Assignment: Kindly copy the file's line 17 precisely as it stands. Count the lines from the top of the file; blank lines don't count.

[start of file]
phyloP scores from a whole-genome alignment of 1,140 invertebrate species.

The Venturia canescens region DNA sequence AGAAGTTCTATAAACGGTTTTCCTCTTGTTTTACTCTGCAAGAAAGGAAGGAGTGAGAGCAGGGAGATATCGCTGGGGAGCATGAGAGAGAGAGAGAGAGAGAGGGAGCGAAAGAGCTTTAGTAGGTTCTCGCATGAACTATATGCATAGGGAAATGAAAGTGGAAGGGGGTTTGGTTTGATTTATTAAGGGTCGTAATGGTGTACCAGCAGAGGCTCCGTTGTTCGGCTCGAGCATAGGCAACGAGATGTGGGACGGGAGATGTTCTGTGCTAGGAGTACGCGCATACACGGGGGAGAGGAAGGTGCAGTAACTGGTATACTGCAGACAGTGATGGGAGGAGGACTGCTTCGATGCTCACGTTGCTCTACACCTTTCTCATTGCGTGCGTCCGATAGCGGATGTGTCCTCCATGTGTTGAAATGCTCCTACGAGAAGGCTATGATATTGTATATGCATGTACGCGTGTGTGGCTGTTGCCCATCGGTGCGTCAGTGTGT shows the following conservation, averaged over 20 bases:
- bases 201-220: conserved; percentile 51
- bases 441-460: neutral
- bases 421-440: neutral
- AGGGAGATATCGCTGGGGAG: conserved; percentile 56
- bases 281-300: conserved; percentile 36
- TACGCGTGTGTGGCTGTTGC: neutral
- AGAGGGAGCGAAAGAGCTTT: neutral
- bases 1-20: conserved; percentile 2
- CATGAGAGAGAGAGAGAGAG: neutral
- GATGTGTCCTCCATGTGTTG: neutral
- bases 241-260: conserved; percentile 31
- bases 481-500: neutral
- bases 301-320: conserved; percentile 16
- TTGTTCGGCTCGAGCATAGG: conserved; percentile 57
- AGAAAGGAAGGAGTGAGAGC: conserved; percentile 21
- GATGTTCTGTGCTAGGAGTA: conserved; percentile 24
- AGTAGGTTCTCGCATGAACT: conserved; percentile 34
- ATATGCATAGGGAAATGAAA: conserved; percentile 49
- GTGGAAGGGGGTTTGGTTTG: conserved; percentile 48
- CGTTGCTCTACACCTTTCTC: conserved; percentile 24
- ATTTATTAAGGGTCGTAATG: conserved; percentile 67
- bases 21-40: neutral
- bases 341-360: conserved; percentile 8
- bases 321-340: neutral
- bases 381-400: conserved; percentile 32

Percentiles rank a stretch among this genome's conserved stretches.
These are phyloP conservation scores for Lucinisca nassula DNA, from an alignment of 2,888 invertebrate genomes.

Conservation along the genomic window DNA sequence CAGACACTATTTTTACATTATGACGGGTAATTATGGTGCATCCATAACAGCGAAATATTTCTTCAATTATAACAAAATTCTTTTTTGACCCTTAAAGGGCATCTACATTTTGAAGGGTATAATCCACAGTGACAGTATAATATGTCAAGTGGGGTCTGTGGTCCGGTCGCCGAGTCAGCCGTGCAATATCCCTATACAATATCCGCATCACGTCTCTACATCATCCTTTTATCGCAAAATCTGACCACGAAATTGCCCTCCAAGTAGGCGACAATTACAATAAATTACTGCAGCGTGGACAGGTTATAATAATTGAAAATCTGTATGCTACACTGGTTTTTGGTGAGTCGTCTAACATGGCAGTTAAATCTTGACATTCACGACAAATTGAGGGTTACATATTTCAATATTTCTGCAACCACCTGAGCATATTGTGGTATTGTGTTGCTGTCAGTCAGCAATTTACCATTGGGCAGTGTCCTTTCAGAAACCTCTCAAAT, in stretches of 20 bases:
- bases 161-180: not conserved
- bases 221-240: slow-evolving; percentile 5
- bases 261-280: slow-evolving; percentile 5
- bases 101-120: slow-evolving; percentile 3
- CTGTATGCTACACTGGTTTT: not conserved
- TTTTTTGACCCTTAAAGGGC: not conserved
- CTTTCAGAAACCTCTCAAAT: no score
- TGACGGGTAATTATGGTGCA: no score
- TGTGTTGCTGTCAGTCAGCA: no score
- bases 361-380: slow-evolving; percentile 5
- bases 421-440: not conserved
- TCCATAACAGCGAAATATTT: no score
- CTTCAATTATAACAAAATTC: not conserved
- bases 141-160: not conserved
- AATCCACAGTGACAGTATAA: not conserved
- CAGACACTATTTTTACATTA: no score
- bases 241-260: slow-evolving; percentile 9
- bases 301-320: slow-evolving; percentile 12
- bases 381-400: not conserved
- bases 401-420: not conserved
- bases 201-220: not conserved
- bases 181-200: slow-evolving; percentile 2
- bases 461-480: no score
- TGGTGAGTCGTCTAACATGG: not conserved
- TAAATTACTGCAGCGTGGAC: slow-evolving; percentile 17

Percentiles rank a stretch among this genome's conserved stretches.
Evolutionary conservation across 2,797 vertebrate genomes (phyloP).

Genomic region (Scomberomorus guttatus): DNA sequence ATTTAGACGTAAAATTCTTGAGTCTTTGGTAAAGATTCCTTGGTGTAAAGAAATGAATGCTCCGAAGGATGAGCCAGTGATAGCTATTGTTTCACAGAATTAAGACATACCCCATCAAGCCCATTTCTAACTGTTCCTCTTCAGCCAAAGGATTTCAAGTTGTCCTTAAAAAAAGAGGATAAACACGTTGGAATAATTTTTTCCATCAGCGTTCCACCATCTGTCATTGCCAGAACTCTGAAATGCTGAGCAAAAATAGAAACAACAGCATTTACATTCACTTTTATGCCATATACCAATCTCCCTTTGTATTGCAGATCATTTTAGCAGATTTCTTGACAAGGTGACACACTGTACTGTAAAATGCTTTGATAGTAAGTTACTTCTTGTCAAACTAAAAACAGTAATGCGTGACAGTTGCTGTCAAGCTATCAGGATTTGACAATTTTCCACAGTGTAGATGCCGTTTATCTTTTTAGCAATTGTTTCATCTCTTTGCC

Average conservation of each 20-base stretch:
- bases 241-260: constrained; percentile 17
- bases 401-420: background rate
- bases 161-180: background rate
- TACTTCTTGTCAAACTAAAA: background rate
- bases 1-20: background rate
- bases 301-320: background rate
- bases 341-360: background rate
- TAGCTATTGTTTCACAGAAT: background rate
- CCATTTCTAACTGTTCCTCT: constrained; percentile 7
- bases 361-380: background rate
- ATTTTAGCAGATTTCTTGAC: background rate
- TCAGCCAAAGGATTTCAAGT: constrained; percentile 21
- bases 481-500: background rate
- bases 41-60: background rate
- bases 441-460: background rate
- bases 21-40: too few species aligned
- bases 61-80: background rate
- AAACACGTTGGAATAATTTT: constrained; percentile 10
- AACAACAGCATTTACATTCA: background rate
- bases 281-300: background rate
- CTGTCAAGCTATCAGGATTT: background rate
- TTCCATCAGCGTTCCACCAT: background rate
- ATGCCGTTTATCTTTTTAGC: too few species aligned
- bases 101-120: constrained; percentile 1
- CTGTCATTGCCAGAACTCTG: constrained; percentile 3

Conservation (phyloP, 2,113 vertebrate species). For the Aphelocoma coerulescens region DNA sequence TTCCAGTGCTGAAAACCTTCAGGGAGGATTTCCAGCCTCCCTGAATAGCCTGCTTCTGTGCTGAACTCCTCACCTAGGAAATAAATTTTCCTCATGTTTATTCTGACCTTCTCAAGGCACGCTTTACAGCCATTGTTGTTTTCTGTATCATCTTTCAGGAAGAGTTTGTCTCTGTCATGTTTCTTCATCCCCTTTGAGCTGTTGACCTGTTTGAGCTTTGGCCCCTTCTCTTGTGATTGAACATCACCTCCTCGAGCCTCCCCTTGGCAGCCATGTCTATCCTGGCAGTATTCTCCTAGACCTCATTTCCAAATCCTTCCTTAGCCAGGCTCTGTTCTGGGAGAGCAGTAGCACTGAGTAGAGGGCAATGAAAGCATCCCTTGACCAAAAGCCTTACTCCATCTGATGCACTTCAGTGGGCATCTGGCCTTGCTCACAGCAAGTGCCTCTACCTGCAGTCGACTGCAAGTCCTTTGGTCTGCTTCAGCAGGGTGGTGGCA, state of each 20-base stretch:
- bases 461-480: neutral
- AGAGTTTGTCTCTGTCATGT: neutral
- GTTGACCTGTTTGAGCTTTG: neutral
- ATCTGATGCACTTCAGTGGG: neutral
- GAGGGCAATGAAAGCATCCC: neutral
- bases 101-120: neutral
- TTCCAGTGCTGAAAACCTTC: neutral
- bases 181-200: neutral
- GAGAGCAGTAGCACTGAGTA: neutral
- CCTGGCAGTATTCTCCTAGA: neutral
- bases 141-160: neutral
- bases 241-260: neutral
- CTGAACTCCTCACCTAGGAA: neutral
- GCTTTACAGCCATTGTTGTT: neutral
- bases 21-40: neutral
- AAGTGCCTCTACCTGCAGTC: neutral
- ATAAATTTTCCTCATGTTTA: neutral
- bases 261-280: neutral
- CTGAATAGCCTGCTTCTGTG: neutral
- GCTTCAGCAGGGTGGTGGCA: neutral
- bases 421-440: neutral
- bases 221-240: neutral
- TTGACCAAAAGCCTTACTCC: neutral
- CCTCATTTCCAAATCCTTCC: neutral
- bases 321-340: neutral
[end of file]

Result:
- AGAAAGGAAGGAGTGAGAGC: conserved; percentile 21